Hazelnut, Pear & Sticky Toffee Tart

So along with the apple picking and autumnal weather, it also seems to be pear season. I’m not the biggest fan of pears, especially cooked pears. I’m also not the biggest fan of nuts. Or dates for that matter.

Want to know the weird thing? I absolutely LOVED this tart.

Like, seriously, seriously, loved it.







The soft, crumbly pastry was so sweet and tasty. The warm, moist pears were to die for. And the actual filling was just on another level; the flavours and texture were simply incredible. I will most definitely be baking this one again.






Don’t even get me started on the toffee sauce. I have my own standard recipe that I use, and it’s always been simple and yummy. Yet the double cream in this recipe completely transforms it.

I love love love sticky toffee pudding (recipe can be found here) and it’s definitely a classic. But if you want something slightly different, a pastry pudding full of flavour and texture, this one’s your man. Or woman. Can a tart have a gender?! (gosh this is taking me back to Uni days and writing my dissertation on gender difference)

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So…. Go bake this…. Now…. Seriously…. Can you tell I’m now passionate about pears, nuts and dates?!

Good ol’ Paul Hollywood, thanks for this one!


Hazelnut, Pear & Sticky Toffee Tart (serves 8)

                      For the pastry:                     

200g plain flour

2 tbsp icing sugar

100g unsalted butter

1 egg, lightly beaten

1 tsp lemon juice

2 tbsp very cold water

For the filling:

150g stoned dates, roughly chopped

150ml milk

3 ripe pears

50g unsalted butter, softened

1 tsp vanilla extract

100g plain flour

1 tsp bicarbonate of soda

50g ground almonds

2 eggs

100g light muscovado sugar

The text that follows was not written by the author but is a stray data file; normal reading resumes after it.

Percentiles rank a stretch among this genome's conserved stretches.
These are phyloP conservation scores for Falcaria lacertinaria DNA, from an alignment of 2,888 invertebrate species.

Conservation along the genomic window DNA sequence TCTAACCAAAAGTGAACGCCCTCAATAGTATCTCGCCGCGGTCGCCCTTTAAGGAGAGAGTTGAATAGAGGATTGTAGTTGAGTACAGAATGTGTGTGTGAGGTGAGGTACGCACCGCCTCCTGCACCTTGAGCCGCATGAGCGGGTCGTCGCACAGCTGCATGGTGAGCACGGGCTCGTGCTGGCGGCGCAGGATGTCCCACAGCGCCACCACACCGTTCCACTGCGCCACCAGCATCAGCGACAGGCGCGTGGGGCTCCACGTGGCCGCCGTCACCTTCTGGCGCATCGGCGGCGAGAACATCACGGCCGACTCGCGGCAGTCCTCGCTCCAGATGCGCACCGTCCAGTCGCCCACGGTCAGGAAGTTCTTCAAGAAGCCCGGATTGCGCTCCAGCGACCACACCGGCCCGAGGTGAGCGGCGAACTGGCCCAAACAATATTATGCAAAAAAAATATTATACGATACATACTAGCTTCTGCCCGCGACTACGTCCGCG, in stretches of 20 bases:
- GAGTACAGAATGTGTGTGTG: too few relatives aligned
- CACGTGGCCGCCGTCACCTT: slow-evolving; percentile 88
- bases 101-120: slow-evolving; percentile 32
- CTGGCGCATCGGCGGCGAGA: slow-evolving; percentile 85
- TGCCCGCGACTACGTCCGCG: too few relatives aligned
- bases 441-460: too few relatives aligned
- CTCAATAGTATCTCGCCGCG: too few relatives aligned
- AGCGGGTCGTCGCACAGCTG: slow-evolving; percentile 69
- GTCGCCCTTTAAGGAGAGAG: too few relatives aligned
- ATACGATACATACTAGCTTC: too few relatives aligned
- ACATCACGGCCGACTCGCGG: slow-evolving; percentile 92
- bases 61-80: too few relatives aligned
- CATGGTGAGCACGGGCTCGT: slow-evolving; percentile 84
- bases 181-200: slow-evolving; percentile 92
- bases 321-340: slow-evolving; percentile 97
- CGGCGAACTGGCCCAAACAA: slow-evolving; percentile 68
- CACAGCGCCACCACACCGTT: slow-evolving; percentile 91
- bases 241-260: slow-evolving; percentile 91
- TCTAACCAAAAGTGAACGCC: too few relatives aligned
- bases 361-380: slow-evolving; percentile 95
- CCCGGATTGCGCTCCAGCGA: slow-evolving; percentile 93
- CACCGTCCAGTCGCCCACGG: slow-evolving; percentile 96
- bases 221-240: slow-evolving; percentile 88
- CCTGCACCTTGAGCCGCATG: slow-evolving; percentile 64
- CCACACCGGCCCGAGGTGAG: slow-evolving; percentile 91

2 tbsp black treacle

75g shelled cobnuts or hazelnuts, roughly chopped

For the toffee sauce:

200g light muscovado sugar

50g unsalted butter

250ml double cream

  1. To make the pastry: mix the flour and icing sugar together in a bowl. Add the diced butter and rub it in with your fingertips until the mixture looks like fine breadcrumbs
  2. Mix the egg with the lemon juice and water. Make a well in the centre of the flour mixture and pour in the egg mix. Using one hand, work the liquid into the flour to bring the pastry together. If it seems too dry, add a splash more water. When the dough begins to stick together, gently knead it into a ball. Wrap in cling film and rest in the fridge for at least 15 minutes
  3. For the filling: put the chopped dates and milk in a pan. Bring to the boil, and then set aside for 30 minutes to soak
  4. To make the toffee sauce: heat the sugar, butter and cream together in a pan over a low heat until melted and smooth, then bring to a simmer and let bubble for 5 minutes to thicken. Leave to cool
  5. Heat your oven to 180°C and have ready a 25cm loose-based fluted tart tin
  6. Roll out the pastry on a lightly floured surface and use it to line the tart tin. Prick the base with a fork. Peel, quarter and core the pears; slice each quarter in two. Arrange in a circular pattern in the tart case. Drizzle over about 3/4 of the toffee sauce and place in the fridge while you prepare the rest of the filling
  7. Mash the date mixture to a coarse purée with a potato masher. Tip it into a bowl with the softened butter, vanilla, flour, bicarbonate of soda, ground almonds, eggs, sugar and treacle. Whisk together with an electric whisk until just combined. Stir in the chopped nuts
  8. Spoon the date and nut mixture over the pears in the pastry case, spreading it out evenly. Bake the tart on the hot baking tray for 40 minutes, until the filling is well risen and browned. Leave to stand for 10 minutes before removing from the tin
  9. Serve the tart warm, with clotted cream or ice cream and the rest of the toffee sauce.
  10. ENJOY!

Pork, Apple & Cider Pie

It’s been apple picking season for us this past week or so. We’ve got delicious Reverend W Wilks and Worcester Pearmains. They smell so lovely and sweet, fresh off the trees. There’s nothing quite like waking up early, the air is starting to get a little crisp, the field is misty and the apples are ready to cook with.



Watch out for more apple related posts!

A few dinners ago I decided on a pork, apple and cider pie; autumn is upon us! Shoulder is particularly tasty, and with the apple and cider, this pie is so so so simple yet so flavoursome. It’s sweet homely aromas filled the kitchen, the mash and greens complementing the pie perfectly.